Have you ever been on a website that you find difficult to use? Below we’ve posted a list of the top twelve most common usability mistakes made in website design.
- Inconsistent design. Every page in a website should have the same basic look and layout. If a page looks different from the rest of the site, people will get confused, wondering if they mistakenly moved on to another site. If a page is laid out differently or the menu is different, people will get confused and have difficulty doing what they want to do.
- Flash sites. Creating a website entirely in Flash has never been a good idea, but now that tens of millions of people view sites with iPhones and iPads which don’t support Flash, it’s a ginormous mistake.
- Really long menus. The primary purpose of a navigation menu is to help people get to get to the information or functionality they want as quickly and effortlessly as possible. If there are more than 7 items in any menu (main or sub-menu), it becomes challenging for the visitor to find what they’re looking for. If a site contains hundreds of content items, it’s critically important to group content into categories and sub-categories in a way that will be intuitive to the visitor.
- More than one menu. Just as with really long menus, having more than one navigation menu makes a site confusing and hard for the visitor to find things. Just to be clear, I’m not referring slide-out or drop-down sub-menus. Those are usually very user-friendly. I’m talking about having a horizontal menu across the top and then another menu below it or in a sidebar. Consolidate!
- Bad site organization. Another navigation pitfall, is having pages/functionality under menu headings that don’t make sense to the visitor. Before a site is designed (or redesigned), take the time to do content mapping. Using post-it notes (with each page/function on its own note) on a whiteboard can make this easier and prevent leaving anything out.
- Insider language. Using insider language in the navigation menu, icon or other navigation graphics also makes it difficult for visitors to find the information or functionality they’re looking for. Churches are notorious for this with ministry names like “Fuel,” “Drive,” “Axis” and “Hearts on Fire.” Visitors have no idea what these terms are, so be sure to use them in combination with more descriptive terms like “Middle School (Fuel).” Churches are not alone, though, as schools, businesses and ministries also like to give sub-groups, events and locations nicknames.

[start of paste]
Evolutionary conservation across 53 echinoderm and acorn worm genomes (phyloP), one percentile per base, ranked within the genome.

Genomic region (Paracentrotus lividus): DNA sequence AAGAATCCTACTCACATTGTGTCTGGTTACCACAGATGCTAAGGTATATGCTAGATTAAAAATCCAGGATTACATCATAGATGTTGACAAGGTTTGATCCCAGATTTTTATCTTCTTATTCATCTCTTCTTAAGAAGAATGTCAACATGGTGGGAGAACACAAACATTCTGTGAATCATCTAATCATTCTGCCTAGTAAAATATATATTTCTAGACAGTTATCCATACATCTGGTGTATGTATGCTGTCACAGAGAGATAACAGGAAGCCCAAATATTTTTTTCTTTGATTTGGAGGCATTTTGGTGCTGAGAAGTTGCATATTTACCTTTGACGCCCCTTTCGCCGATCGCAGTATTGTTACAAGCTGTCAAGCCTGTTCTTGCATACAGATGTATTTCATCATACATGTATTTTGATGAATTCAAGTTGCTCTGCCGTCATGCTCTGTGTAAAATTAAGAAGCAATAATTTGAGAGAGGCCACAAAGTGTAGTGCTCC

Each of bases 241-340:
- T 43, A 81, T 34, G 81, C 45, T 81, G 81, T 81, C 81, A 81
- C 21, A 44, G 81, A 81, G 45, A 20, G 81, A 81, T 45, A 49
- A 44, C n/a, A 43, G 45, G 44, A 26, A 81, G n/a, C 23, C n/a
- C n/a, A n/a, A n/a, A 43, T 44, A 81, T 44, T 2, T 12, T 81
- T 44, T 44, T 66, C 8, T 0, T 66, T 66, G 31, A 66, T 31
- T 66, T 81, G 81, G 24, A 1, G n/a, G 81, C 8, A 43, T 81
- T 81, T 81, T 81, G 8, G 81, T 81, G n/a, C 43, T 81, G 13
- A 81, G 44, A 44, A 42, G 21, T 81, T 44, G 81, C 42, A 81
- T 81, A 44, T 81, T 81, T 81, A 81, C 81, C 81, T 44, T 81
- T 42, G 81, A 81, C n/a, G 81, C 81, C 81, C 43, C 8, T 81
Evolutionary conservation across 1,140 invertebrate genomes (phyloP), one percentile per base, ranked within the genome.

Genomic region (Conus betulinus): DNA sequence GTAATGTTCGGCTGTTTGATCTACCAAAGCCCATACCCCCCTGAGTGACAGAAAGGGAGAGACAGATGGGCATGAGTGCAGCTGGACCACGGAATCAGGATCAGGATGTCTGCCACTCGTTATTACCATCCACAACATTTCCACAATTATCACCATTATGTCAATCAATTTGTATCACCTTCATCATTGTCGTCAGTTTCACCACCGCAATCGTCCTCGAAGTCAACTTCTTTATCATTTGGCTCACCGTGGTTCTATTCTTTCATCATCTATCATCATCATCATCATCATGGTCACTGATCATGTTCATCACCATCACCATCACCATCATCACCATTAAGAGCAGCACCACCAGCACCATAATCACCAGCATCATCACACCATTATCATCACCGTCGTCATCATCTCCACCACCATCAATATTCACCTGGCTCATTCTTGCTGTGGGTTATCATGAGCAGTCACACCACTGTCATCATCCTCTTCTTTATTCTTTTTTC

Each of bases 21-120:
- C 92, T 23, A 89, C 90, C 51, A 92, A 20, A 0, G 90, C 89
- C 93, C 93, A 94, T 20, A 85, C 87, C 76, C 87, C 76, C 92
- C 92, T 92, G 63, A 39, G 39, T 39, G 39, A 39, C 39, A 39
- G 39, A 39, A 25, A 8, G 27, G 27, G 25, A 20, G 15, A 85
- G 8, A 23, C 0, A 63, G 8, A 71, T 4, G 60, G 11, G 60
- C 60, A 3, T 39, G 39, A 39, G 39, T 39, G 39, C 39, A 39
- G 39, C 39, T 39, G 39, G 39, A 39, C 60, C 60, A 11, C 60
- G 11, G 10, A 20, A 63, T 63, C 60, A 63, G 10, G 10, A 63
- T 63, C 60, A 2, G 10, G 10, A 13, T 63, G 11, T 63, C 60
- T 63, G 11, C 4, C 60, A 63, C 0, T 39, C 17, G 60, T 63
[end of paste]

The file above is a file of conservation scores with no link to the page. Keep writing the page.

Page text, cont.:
- No menu/link to homepage. Make it easy for visitors to get back to your homepage. It’s become a common design convention to make the organization’s logo link back to the homepage. I highly recommend it. If for some reason a site doesn’t do that, it’s absolutely necessary to have a “Home” button or navigation menu item.
- Dead links. Pretty obvious usability problem, right?
- Violating linking conventions. People have come to associate underlined text with links. Putting links into text without underlining that text will cause people to overlook the links. Underlining text that does not link, will confuse and frustrate some people. Don’t make people think; just follow the convention.
- Requiring plugins. Any content that requires a plugin is going to be missed by some users who don’t have the plugin and don’t want to install it.
- Hidden contact info. Don’t make it difficult for people to get in touch with you and ask you questions. Address, phone number and either an email address or link to a contact form should be on every page of every website.
- Broken functionality. Another pretty obvious one here, but forms that don’t submit, videos that don’t play and shopping carts with error messages give a poor user experience. Be sure to test these things to death, and in multiple browsers (Internet Explorer, Firefox, Chrome and Safari at the very least).
Source: Paul Steinbrueck